BrickBay

Of course if you want to make a Lego movie, you’re going to need lots of Legos and there’s no place like BrickBay to get your fix. As the name suggests, this is basically an E-Bay style portal devoted exclusively to Legos. One of the good things about buying here is you can get large quantities of basic blocks of a single color at a far lower price than Lego sells them for, as well as finding mint-in-box versions of some of the cool but out of print Lego sets such as the pirate series.

Lego Movie: All of the Dead

I told my wife I had to have the video capture card to digitize my 8mm tapes, but realistically the main thing I wanted it for is to make stop-action Lego movies. I’ve already got a couple of ideas and am busy assembling Lego sets, though I probably won’t find the time until this summer to actually do this.

There are a number of Lego movies on the Internet, such as this amusing takeoff of horror films, All of the Dead. The camera work is pretty shaky in some parts, but the scenes of the minifigs rising from the dead is priceless (and unlike my plans, these folks actually used a real film camera).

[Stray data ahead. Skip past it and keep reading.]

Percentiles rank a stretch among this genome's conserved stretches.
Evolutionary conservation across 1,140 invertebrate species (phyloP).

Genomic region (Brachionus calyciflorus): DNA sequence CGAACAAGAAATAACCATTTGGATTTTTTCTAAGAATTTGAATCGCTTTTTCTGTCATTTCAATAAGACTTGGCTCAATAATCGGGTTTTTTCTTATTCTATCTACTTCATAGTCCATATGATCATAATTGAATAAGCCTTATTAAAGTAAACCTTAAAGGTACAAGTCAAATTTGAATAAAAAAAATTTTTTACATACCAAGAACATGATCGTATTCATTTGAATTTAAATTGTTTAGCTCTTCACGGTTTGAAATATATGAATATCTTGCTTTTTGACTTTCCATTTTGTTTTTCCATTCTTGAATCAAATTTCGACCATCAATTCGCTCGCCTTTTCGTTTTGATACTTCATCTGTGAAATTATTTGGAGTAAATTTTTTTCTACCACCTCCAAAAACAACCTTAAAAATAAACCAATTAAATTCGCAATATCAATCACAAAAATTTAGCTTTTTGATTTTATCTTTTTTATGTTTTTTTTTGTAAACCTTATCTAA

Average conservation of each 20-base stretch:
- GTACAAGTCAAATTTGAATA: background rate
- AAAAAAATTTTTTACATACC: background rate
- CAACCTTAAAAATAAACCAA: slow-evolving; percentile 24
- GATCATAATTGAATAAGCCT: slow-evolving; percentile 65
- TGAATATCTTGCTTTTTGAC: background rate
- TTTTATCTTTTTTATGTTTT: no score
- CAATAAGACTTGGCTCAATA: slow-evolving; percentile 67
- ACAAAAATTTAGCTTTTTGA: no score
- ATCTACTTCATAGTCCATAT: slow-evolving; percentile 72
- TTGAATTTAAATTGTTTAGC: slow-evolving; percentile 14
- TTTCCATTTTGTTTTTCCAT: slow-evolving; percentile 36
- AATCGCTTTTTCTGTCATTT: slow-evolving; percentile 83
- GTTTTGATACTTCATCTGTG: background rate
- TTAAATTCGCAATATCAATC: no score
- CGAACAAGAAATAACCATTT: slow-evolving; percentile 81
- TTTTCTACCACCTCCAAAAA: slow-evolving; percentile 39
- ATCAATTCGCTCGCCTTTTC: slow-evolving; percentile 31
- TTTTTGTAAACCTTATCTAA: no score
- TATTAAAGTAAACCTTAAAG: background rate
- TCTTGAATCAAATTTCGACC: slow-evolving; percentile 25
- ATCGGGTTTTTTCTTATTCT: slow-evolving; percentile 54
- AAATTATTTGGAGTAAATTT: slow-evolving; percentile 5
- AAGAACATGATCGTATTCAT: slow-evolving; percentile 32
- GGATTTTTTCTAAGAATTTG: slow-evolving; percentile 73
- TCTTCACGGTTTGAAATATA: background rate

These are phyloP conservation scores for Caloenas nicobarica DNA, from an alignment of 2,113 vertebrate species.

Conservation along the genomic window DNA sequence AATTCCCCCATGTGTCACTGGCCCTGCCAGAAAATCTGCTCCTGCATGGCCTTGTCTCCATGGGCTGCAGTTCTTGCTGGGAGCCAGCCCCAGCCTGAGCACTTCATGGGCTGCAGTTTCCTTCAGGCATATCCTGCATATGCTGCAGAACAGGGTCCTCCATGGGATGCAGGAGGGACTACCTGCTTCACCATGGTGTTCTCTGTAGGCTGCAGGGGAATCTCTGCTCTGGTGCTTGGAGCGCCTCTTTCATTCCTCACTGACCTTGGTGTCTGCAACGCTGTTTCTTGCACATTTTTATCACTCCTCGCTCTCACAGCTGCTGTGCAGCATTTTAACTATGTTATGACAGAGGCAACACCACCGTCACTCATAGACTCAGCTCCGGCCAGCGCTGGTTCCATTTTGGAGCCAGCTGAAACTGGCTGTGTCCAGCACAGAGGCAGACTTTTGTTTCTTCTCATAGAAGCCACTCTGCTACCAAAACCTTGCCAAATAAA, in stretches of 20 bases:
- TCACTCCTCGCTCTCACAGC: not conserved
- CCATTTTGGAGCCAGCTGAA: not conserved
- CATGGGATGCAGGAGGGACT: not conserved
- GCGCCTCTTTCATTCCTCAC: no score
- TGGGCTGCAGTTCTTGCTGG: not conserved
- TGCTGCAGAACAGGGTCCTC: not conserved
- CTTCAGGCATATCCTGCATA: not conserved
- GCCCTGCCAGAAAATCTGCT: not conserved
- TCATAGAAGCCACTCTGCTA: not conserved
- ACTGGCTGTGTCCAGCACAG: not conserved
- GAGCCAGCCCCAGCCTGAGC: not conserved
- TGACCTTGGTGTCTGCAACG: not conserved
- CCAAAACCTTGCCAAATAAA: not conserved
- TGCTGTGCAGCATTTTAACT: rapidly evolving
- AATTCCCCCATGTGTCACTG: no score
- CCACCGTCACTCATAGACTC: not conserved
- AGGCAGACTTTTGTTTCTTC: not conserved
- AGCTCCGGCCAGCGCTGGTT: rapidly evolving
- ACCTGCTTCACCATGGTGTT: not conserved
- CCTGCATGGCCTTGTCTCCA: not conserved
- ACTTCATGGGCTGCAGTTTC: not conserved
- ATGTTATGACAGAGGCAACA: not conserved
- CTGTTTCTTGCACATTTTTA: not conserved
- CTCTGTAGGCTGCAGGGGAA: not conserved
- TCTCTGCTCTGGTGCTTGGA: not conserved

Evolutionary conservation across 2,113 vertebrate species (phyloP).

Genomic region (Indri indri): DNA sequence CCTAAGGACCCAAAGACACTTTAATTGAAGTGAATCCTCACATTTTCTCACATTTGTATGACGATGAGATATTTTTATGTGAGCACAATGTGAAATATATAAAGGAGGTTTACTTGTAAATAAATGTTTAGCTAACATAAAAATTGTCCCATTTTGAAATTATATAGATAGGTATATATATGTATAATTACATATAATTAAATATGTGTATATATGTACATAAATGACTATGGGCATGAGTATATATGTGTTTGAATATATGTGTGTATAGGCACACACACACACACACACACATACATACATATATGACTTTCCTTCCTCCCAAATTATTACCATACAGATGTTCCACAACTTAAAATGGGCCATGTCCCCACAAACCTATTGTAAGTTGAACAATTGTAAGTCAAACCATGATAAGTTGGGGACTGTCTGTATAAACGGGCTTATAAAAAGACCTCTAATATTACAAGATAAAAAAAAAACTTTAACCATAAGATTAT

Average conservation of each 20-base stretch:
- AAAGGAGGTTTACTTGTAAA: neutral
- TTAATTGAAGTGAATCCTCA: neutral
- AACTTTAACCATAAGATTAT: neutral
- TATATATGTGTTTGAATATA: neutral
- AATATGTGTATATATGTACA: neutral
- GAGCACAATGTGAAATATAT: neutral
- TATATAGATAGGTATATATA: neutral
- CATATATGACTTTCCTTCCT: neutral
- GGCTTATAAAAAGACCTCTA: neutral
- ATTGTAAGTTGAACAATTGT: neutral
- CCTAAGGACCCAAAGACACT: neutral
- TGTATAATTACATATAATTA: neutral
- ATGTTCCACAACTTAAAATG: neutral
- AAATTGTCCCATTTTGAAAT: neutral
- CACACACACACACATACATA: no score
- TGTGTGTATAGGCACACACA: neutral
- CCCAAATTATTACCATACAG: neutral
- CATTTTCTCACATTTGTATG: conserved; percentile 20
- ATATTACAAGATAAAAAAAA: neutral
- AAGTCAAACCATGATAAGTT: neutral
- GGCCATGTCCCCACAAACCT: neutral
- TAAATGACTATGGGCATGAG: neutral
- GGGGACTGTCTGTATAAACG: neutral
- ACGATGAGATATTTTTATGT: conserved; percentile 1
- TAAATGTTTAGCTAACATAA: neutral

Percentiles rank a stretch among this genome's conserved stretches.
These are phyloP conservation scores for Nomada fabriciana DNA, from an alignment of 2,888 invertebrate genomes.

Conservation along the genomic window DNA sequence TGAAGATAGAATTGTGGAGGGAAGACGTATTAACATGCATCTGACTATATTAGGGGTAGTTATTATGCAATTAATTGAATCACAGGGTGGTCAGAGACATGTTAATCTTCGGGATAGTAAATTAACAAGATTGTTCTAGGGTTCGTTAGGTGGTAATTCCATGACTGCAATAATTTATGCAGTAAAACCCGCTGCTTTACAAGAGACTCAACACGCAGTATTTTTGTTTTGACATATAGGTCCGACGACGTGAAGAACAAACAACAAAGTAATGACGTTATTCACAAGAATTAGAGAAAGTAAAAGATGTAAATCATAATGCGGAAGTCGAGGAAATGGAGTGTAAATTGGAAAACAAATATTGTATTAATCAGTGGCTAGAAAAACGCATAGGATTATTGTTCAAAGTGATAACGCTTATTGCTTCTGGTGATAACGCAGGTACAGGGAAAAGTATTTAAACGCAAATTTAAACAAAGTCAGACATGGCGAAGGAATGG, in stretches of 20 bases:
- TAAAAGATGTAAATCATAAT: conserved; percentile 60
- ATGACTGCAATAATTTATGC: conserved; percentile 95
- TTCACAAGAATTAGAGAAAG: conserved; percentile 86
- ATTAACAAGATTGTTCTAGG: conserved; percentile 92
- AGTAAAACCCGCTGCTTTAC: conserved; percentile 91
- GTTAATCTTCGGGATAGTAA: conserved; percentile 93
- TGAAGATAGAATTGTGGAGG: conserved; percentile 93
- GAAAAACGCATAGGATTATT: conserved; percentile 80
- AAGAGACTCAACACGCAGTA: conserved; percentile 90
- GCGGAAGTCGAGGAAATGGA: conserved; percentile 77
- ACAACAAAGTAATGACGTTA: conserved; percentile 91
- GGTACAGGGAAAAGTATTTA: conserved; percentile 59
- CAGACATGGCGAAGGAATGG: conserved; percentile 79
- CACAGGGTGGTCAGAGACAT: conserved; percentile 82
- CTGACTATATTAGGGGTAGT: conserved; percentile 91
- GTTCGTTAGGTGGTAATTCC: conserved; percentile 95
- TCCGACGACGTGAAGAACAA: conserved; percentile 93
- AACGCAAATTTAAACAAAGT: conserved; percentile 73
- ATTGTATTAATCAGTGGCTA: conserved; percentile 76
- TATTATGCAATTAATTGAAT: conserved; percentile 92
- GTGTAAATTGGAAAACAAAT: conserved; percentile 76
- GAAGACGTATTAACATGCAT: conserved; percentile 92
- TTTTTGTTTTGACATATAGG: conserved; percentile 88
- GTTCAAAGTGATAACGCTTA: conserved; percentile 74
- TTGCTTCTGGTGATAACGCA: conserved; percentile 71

Bush Surges In Polls

Since I don’t plan to vote for either Al Gore or George Bush, it’s kind of fun to watch them duke it out. A couple weeks ago I thought Bush was done for. Here’s my basic rule of thumb to tell when Republicans are in serious trouble: your Republican friends start complaining about biased polls and how the national media is out to get them. Such complaints may or may not be accurate, but they’re usually a sure sign that the Republican candidate is in trouble (I knew people who in 1996 were convinced right up until the day before the election that Bob Dole was going to pull off a Truman-esque upset.)

So when my Republican friends started complaining about the polls and Bush got himself entangled with a New York Times, I figured he was done for. Now he’s surging in the polls and Gore is starting to look downright desperate. The Clinton-Gore response to the heating oil problem really makes Gore look like he is desperate and feeds into the image Republicans are trying to paint of him as willing to say or do anything to get elected (and isn’t it just the height of irony to see Gore calling for cheap gas prices after saying the American automobile culture was ruining the world in “Earth In The Balance”?)

A CNN story today on the two campaigns illustrates how Bush can beat Gore. Gore released a 72 page pamphlet on Medicare. Aside from the fact that his plan is a massive transfer of wealth from poor people to the middle class and wealthy, I wonder if people really react well to this level of detail. If I were Republicans I’d hit back with ads along the lines that destroyed any chance Clinton had of getting his horrendous health care reform bill through Congress.